Thursday, July 27, 2017

July 27, 1890 -- Shoreline History Review

July 27, 1890 – With all of the news today focusing on the effects of global warming and rising seas, it is interesting to look back on a feature in the Chicago Daily Tribune 127 years ago, an article that dealt with the changing nature of the city’s shoreline and how the forces of erosion and addition affected the Chicago River over the years.  Originally the “little block-house fort” at Fort Dearborn on what is now the southwest corner of Michigan Avenue and Wacker Drive stood where the Chicago River bent “more than 90° and finally emptied into the lake at or south of Madison Street.”  [Chicago Daily Tribune, July 27, 1890] The sharp bend to the south was formed because the mouth of the river was blocked by a sandbar that prevented all but barges and flat-bottomed boats from entering. In 1835 the United States government cut a channel through the sandbar on a line with the channel to the west, building piers on the north and south sides of the new channel at the same time.  The pier on the north side drastically changed the natural flow of sand along the lake shore that resulted from the erosion of lakeside bluffs on the north shore.  As a result, the shore between the new mouth of the river and the area around today’s Chicago Avenue expanded so that by 1872 a new shoreline that extended 1,500 feet into the lake had accumulated just north of the river gradually diminishing to about 500 feet at Chicago Avenue.  In the preceding years the Illinois Central Railroad and various private property owners had been busy filling in the lake for freight yards opposite the ends of South Water, Lake and Randolph Streets.  In 1871 this process was increased as “debris from hundreds of acres of burnt buildings had to be disposed of, and in addition a place of deposit had to be found for hundreds of thousands of cubic yards of earth dug from the cellars of the new buildings which were being built.”  With the article the paper prints a map, showing the difference in the shoreline  over three-and-a-half miles between 1839 and 1890.  Between Indiana Avenue and Randolph street, the shoreline had been extended nearly a half-mile into the lake..  The newly created land between North Avenue and the river had increased by 180 acres.  The amount of ground added to the city between Monroe Street and today’s Congress Avenue was about 32 acres.  Awaiting adjudication was the issue of entitlement to this newly made land.  It would be years of court cases, suits and counter-suits before the issue would be resolved.  Still pertinent today is the conclusion of the article, “Lake Michigan is the one grand topographical feature of the city, distinguishing it from other cities, tempering its climate, and causing the health-giving breezes which remove atmospheric impurities … We need the water more than we need the land … The filling of the lake for park purposes may be a necessity of the present public exigency, but not a foot more should be allowed to be converted to private or corporate uses.”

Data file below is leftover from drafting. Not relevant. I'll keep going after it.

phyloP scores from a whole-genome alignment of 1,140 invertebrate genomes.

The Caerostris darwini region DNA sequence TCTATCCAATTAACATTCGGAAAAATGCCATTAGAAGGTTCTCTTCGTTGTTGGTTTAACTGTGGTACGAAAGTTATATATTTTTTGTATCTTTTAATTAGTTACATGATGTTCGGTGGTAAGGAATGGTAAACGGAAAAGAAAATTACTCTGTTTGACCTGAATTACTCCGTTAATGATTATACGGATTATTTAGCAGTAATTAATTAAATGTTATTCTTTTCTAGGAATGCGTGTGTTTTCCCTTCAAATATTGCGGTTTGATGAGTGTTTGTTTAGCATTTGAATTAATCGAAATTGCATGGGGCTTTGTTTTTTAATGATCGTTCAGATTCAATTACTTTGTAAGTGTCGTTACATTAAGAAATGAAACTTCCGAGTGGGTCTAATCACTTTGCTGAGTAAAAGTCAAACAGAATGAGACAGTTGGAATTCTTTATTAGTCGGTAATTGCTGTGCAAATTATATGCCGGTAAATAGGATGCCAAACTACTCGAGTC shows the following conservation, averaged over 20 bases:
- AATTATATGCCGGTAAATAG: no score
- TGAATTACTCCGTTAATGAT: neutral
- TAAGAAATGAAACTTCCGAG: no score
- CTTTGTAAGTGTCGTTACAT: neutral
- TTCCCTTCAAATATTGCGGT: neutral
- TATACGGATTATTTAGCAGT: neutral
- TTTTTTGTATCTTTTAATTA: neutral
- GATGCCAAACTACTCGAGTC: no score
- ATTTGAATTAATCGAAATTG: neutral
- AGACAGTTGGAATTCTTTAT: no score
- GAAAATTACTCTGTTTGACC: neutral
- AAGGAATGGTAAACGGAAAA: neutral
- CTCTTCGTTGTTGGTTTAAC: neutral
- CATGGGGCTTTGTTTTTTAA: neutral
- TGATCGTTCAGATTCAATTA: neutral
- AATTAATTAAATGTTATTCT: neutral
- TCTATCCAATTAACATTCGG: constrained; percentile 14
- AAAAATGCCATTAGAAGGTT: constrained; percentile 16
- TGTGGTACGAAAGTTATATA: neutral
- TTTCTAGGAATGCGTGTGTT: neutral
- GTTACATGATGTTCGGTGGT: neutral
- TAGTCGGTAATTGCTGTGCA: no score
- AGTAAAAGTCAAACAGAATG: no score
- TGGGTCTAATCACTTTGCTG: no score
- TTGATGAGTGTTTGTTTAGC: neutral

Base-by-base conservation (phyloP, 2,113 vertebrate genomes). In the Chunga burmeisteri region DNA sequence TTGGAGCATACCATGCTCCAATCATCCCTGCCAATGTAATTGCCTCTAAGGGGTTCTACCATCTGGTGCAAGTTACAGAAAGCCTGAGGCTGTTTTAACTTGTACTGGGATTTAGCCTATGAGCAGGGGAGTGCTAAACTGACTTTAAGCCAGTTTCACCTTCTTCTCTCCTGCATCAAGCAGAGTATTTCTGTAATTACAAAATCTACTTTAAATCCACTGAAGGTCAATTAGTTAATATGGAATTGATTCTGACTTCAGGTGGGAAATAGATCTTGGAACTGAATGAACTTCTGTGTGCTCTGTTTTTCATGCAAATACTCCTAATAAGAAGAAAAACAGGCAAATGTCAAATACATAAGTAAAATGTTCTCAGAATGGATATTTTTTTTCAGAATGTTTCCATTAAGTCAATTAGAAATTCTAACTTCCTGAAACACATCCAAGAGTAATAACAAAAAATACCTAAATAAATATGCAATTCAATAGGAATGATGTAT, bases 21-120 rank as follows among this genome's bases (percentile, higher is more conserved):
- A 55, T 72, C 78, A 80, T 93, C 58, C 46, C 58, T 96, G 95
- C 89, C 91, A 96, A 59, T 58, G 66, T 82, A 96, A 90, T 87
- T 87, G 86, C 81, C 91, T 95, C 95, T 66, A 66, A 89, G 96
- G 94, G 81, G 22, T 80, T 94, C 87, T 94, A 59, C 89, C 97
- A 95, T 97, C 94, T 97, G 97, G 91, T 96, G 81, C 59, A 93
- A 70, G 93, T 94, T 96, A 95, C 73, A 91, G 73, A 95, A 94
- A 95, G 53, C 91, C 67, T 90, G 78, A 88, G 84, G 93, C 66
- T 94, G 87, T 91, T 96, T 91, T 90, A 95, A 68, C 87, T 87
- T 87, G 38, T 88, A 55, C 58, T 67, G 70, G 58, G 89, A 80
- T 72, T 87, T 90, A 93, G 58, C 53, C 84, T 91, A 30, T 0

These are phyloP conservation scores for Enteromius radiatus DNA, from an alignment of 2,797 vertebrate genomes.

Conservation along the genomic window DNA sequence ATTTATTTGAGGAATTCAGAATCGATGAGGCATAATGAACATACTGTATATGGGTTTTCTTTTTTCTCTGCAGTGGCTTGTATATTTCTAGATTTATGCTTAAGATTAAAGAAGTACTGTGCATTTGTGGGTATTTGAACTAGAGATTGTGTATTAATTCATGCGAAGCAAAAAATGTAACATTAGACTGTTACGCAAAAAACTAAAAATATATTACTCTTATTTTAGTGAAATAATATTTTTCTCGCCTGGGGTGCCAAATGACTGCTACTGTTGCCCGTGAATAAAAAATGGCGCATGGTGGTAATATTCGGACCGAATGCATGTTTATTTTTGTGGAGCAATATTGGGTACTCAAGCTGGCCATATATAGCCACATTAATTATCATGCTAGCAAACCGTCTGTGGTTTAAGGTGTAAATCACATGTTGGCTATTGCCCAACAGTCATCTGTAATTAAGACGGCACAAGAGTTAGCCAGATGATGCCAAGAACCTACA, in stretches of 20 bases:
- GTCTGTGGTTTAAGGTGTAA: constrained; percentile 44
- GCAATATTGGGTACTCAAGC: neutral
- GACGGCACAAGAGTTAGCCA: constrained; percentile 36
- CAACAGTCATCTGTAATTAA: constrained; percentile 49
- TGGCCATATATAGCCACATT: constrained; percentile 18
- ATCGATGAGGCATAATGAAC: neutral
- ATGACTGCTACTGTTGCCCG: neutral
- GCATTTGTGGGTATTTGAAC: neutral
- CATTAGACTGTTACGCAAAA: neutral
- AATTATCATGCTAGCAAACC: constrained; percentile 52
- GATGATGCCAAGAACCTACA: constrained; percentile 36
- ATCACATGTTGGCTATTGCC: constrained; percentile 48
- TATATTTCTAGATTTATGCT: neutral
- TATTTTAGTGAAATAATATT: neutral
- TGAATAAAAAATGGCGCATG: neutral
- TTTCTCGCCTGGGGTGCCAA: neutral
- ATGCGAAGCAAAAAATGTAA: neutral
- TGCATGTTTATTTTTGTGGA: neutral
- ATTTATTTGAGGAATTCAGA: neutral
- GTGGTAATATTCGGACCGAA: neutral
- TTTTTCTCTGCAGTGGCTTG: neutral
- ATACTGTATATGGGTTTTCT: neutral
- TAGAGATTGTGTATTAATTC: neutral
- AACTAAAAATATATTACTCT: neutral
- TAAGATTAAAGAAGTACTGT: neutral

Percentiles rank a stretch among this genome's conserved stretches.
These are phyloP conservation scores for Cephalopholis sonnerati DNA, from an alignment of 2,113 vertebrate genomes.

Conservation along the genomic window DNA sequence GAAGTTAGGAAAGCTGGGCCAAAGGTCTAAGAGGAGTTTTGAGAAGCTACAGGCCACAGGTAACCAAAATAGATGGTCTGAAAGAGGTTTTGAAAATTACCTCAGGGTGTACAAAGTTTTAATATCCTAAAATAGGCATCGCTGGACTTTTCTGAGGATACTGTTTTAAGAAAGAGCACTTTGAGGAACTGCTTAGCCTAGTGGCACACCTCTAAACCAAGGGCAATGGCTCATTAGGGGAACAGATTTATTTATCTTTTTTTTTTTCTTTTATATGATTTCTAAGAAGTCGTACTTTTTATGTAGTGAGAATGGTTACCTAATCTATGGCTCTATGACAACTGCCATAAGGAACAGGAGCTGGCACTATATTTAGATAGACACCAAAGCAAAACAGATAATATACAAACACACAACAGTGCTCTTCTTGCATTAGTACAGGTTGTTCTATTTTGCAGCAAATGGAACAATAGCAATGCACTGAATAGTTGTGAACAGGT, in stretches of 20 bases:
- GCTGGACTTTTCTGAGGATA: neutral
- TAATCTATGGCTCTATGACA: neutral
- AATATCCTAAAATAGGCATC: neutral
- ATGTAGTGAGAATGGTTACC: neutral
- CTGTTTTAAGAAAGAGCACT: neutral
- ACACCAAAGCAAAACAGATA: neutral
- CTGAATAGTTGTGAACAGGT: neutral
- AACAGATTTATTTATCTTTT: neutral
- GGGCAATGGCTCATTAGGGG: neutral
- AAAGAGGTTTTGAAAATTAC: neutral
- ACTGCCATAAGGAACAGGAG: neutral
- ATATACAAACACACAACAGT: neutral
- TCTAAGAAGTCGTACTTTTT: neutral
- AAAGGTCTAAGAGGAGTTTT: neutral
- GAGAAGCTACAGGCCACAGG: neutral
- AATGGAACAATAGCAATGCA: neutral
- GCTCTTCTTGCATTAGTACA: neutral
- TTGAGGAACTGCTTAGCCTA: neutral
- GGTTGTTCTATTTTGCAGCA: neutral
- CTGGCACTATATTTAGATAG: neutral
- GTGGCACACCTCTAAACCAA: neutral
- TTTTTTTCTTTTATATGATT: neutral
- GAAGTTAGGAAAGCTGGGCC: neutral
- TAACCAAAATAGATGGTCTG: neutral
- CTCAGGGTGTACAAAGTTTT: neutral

July 27, 1919:  Sparks from the smoke stack of the lake freighter Senator start a fire that destroys the coal sheds of the Peoples Gaslight and Coke Company on the east side of the north branch of the Chicago River at Hobbie Street.  The freighter had run aground as it moved past Goose Island, and the tug Racine was assisting it.  The sparks from the ships set the roof of the coal sheds on fire, which then spread to two buildings at 1145 Larabee Street, prompting a 4-11 alarm, another day at work on the North Branch.  The Senator didn't catch a whole lot of breaks.  On October 31, 1929 she was rammed amidships by the steamer Marquette and went to the bottom, taking seven crew members and a load of 241 brand new Nash Ramblers with her.

No comments: